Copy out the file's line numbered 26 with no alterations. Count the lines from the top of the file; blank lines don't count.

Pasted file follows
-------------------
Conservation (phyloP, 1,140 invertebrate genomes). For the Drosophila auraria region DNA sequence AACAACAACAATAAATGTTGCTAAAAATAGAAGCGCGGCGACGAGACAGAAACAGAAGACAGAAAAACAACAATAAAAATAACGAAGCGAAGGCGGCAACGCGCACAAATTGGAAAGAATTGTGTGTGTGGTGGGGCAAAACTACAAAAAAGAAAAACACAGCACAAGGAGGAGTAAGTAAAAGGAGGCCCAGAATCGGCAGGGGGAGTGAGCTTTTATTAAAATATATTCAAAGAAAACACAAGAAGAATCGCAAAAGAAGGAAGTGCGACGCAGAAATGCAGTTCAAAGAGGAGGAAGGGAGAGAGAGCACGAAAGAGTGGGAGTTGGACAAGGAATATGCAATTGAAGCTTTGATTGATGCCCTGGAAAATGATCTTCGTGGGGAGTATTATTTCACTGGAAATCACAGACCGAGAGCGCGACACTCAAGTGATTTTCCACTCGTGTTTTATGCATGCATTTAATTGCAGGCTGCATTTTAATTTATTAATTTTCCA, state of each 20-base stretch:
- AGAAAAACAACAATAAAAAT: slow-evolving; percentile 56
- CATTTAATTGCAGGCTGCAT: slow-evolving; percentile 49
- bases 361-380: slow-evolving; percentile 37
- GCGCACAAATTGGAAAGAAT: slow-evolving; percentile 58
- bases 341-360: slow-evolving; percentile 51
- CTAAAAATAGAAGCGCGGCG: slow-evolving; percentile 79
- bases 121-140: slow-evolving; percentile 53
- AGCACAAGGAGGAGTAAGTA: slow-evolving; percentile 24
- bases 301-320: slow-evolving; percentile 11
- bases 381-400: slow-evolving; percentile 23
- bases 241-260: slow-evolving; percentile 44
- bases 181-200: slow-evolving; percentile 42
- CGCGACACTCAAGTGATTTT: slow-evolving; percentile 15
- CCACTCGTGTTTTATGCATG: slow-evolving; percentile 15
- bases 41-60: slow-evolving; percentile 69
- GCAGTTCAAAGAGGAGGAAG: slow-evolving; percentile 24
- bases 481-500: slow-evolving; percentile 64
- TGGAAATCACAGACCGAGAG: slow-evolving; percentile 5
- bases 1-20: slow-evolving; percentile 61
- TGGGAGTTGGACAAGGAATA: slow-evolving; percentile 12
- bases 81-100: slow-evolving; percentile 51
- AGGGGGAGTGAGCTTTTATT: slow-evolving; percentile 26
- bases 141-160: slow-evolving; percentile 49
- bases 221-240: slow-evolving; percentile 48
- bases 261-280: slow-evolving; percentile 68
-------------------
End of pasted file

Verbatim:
- bases 261-280: slow-evolving; percentile 68